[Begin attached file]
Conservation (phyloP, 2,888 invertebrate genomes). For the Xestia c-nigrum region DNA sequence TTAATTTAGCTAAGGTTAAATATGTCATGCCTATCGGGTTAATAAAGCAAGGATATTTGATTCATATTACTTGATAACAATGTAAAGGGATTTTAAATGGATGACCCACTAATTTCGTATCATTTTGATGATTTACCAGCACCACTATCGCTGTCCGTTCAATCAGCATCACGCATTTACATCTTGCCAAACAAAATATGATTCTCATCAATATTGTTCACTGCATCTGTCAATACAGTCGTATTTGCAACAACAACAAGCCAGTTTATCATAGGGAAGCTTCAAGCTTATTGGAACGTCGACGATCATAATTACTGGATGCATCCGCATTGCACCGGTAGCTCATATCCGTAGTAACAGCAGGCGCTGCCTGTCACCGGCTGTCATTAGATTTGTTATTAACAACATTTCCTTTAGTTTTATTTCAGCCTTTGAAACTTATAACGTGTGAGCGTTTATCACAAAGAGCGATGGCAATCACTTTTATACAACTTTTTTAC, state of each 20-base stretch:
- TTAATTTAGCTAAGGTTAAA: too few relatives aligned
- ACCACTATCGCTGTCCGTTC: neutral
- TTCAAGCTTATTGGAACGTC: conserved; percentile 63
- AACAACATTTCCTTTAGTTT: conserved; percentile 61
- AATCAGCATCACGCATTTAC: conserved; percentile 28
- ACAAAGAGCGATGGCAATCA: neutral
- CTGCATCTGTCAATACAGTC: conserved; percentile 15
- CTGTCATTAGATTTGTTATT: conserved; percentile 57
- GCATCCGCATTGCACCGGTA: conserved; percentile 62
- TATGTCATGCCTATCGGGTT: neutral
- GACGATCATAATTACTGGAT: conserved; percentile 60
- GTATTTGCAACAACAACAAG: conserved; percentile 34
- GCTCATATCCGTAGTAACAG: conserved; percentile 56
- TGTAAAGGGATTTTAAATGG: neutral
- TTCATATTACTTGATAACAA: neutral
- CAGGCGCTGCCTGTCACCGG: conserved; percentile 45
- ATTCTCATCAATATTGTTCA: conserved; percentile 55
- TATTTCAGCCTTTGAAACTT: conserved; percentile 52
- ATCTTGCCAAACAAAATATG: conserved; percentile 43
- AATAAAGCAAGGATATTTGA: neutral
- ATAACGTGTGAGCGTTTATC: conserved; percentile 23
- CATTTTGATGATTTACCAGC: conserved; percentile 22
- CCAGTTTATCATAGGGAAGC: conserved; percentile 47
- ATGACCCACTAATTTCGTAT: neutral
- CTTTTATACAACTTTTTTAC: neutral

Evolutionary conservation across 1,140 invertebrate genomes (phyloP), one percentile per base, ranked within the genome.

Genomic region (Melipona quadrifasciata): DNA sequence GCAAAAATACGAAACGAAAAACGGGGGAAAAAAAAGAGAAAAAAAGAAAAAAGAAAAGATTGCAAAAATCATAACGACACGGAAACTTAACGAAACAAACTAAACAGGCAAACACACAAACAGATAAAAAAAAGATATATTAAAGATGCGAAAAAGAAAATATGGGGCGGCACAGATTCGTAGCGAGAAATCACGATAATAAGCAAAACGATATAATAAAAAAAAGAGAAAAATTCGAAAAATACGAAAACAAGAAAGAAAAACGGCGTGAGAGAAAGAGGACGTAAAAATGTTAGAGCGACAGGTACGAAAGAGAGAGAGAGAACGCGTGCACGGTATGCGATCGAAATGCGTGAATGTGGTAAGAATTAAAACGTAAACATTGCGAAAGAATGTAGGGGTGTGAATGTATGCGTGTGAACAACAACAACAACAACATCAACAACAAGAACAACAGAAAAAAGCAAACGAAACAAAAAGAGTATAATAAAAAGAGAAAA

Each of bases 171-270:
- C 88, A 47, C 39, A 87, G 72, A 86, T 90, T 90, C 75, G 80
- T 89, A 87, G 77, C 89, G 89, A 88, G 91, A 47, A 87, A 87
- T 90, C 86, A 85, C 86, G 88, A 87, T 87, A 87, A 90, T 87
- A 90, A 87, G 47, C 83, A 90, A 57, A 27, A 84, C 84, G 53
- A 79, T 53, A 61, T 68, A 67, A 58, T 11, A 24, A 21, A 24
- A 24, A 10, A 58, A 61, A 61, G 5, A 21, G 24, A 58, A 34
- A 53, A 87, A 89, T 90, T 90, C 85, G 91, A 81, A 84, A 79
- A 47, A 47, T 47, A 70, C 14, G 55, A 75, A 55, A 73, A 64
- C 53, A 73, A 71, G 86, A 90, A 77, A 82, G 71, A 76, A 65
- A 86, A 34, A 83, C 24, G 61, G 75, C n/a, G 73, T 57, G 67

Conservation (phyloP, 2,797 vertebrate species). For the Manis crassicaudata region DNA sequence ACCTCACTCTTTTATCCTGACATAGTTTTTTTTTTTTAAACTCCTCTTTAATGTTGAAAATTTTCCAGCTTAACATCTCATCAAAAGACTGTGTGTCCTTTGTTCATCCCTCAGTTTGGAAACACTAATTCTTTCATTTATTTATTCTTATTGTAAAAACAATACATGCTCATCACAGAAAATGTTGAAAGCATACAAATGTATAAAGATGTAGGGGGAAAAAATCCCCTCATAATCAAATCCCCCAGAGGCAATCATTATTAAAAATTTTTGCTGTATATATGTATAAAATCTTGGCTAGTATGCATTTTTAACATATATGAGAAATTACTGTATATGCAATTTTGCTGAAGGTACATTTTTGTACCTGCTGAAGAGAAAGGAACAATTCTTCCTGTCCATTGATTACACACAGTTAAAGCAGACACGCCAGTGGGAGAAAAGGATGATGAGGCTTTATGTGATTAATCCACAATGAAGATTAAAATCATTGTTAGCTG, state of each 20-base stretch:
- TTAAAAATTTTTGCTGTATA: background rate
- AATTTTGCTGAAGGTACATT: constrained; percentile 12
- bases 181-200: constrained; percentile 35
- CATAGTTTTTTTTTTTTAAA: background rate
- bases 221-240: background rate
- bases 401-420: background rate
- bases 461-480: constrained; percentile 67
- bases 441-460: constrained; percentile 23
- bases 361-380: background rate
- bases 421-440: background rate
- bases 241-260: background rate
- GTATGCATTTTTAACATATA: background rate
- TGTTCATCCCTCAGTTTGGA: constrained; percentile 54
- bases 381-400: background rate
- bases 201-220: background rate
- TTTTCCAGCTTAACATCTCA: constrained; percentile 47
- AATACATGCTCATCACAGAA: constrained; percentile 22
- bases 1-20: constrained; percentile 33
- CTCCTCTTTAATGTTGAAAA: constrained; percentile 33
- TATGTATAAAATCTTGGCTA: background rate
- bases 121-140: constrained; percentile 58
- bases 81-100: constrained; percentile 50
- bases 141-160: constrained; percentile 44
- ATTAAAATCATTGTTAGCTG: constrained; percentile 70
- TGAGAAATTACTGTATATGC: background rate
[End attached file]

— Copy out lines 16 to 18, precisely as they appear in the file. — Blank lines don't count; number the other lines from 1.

- TTCATATTACTTGATAACAA: neutral
- CAGGCGCTGCCTGTCACCGG: conserved; percentile 45
- ATTCTCATCAATATTGTTCA: conserved; percentile 55